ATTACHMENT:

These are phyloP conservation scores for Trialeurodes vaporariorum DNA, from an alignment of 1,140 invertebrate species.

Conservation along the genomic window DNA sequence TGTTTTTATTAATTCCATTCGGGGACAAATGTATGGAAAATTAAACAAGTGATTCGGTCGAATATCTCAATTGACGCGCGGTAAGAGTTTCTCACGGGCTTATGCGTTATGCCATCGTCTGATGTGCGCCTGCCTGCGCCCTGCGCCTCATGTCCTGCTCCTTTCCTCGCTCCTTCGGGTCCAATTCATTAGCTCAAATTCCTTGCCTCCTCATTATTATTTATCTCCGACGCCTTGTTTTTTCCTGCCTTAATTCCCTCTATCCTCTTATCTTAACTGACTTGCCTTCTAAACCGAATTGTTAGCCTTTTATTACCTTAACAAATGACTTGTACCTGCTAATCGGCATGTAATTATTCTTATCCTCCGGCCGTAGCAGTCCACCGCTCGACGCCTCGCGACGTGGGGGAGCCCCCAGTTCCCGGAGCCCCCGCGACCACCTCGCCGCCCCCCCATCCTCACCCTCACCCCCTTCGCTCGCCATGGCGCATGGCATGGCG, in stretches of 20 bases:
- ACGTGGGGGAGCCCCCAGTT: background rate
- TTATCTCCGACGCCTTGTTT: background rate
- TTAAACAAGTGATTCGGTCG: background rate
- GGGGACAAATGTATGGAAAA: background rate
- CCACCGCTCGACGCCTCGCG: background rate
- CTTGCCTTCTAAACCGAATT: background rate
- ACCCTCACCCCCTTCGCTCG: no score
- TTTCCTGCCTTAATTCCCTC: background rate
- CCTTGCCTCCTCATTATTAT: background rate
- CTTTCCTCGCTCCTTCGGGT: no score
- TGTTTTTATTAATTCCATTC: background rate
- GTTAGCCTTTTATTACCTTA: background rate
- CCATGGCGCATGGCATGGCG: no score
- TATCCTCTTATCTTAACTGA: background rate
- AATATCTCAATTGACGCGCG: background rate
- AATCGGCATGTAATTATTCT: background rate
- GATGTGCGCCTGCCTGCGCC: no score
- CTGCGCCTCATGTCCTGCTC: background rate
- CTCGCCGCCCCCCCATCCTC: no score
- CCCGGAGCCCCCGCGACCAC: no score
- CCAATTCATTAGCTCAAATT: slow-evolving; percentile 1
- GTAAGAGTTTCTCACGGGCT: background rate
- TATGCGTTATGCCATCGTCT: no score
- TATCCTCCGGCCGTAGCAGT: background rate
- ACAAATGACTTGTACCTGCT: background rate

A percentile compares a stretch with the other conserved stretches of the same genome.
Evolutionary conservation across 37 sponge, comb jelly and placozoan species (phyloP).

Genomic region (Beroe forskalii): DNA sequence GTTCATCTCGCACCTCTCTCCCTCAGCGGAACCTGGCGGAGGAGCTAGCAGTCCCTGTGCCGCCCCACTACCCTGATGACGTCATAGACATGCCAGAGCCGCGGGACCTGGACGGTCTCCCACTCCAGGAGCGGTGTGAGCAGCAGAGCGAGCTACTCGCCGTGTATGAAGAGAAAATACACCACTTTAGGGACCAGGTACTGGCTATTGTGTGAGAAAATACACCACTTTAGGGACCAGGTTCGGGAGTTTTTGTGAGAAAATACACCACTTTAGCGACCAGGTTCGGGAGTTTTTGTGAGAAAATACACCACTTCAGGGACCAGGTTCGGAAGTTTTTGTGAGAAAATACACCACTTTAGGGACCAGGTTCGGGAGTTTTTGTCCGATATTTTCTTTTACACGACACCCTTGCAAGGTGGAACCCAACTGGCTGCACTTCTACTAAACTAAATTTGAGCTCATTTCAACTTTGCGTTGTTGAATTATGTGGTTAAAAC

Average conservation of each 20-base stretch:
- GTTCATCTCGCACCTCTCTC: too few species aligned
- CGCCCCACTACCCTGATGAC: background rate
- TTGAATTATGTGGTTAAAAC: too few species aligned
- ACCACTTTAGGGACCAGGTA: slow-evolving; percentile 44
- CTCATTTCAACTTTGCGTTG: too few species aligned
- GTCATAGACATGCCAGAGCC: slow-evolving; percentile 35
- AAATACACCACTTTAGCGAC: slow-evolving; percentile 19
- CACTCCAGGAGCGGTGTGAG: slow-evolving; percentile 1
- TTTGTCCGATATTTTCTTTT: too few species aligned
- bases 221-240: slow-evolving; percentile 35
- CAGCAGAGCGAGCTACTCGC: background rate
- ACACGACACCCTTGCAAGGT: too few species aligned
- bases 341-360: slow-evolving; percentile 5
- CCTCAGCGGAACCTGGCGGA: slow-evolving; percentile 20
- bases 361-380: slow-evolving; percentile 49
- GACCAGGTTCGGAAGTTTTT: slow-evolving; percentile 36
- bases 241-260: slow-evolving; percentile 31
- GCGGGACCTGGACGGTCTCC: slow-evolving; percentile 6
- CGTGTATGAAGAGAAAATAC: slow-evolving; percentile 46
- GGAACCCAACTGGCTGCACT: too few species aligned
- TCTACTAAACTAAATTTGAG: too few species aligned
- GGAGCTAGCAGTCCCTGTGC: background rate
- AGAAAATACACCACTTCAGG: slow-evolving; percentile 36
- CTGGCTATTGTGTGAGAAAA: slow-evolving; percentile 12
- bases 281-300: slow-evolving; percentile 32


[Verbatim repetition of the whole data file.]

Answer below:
These are phyloP conservation scores for Trialeurodes vaporariorum DNA, from an alignment of 1,140 invertebrate species.

Conservation along the genomic window DNA sequence TGTTTTTATTAATTCCATTCGGGGACAAATGTATGGAAAATTAAACAAGTGATTCGGTCGAATATCTCAATTGACGCGCGGTAAGAGTTTCTCACGGGCTTATGCGTTATGCCATCGTCTGATGTGCGCCTGCCTGCGCCCTGCGCCTCATGTCCTGCTCCTTTCCTCGCTCCTTCGGGTCCAATTCATTAGCTCAAATTCCTTGCCTCCTCATTATTATTTATCTCCGACGCCTTGTTTTTTCCTGCCTTAATTCCCTCTATCCTCTTATCTTAACTGACTTGCCTTCTAAACCGAATTGTTAGCCTTTTATTACCTTAACAAATGACTTGTACCTGCTAATCGGCATGTAATTATTCTTATCCTCCGGCCGTAGCAGTCCACCGCTCGACGCCTCGCGACGTGGGGGAGCCCCCAGTTCCCGGAGCCCCCGCGACCACCTCGCCGCCCCCCCATCCTCACCCTCACCCCCTTCGCTCGCCATGGCGCATGGCATGGCG, in stretches of 20 bases:
- ACGTGGGGGAGCCCCCAGTT: background rate
- TTATCTCCGACGCCTTGTTT: background rate
- TTAAACAAGTGATTCGGTCG: background rate
- GGGGACAAATGTATGGAAAA: background rate
- CCACCGCTCGACGCCTCGCG: background rate
- CTTGCCTTCTAAACCGAATT: background rate
- ACCCTCACCCCCTTCGCTCG: no score
- TTTCCTGCCTTAATTCCCTC: background rate
- CCTTGCCTCCTCATTATTAT: background rate
- CTTTCCTCGCTCCTTCGGGT: no score
- TGTTTTTATTAATTCCATTC: background rate
- GTTAGCCTTTTATTACCTTA: background rate
- CCATGGCGCATGGCATGGCG: no score
- TATCCTCTTATCTTAACTGA: background rate
- AATATCTCAATTGACGCGCG: background rate
- AATCGGCATGTAATTATTCT: background rate
- GATGTGCGCCTGCCTGCGCC: no score
- CTGCGCCTCATGTCCTGCTC: background rate
- CTCGCCGCCCCCCCATCCTC: no score
- CCCGGAGCCCCCGCGACCAC: no score
- CCAATTCATTAGCTCAAATT: slow-evolving; percentile 1
- GTAAGAGTTTCTCACGGGCT: background rate
- TATGCGTTATGCCATCGTCT: no score
- TATCCTCCGGCCGTAGCAGT: background rate
- ACAAATGACTTGTACCTGCT: background rate

A percentile compares a stretch with the other conserved stretches of the same genome.
Evolutionary conservation across 37 sponge, comb jelly and placozoan species (phyloP).

Genomic region (Beroe forskalii): DNA sequence GTTCATCTCGCACCTCTCTCCCTCAGCGGAACCTGGCGGAGGAGCTAGCAGTCCCTGTGCCGCCCCACTACCCTGATGACGTCATAGACATGCCAGAGCCGCGGGACCTGGACGGTCTCCCACTCCAGGAGCGGTGTGAGCAGCAGAGCGAGCTACTCGCCGTGTATGAAGAGAAAATACACCACTTTAGGGACCAGGTACTGGCTATTGTGTGAGAAAATACACCACTTTAGGGACCAGGTTCGGGAGTTTTTGTGAGAAAATACACCACTTTAGCGACCAGGTTCGGGAGTTTTTGTGAGAAAATACACCACTTCAGGGACCAGGTTCGGAAGTTTTTGTGAGAAAATACACCACTTTAGGGACCAGGTTCGGGAGTTTTTGTCCGATATTTTCTTTTACACGACACCCTTGCAAGGTGGAACCCAACTGGCTGCACTTCTACTAAACTAAATTTGAGCTCATTTCAACTTTGCGTTGTTGAATTATGTGGTTAAAAC

Average conservation of each 20-base stretch:
- GTTCATCTCGCACCTCTCTC: too few species aligned
- CGCCCCACTACCCTGATGAC: background rate
- TTGAATTATGTGGTTAAAAC: too few species aligned
- ACCACTTTAGGGACCAGGTA: slow-evolving; percentile 44
- CTCATTTCAACTTTGCGTTG: too few species aligned
- GTCATAGACATGCCAGAGCC: slow-evolving; percentile 35
- AAATACACCACTTTAGCGAC: slow-evolving; percentile 19
- CACTCCAGGAGCGGTGTGAG: slow-evolving; percentile 1
- TTTGTCCGATATTTTCTTTT: too few species aligned
- bases 221-240: slow-evolving; percentile 35
- CAGCAGAGCGAGCTACTCGC: background rate
- ACACGACACCCTTGCAAGGT: too few species aligned
- bases 341-360: slow-evolving; percentile 5
- CCTCAGCGGAACCTGGCGGA: slow-evolving; percentile 20
- bases 361-380: slow-evolving; percentile 49
- GACCAGGTTCGGAAGTTTTT: slow-evolving; percentile 36
- bases 241-260: slow-evolving; percentile 31
- GCGGGACCTGGACGGTCTCC: slow-evolving; percentile 6
- CGTGTATGAAGAGAAAATAC: slow-evolving; percentile 46
- GGAACCCAACTGGCTGCACT: too few species aligned
- TCTACTAAACTAAATTTGAG: too few species aligned
- GGAGCTAGCAGTCCCTGTGC: background rate
- AGAAAATACACCACTTCAGG: slow-evolving; percentile 36
- CTGGCTATTGTGTGAGAAAA: slow-evolving; percentile 12
- bases 281-300: slow-evolving; percentile 32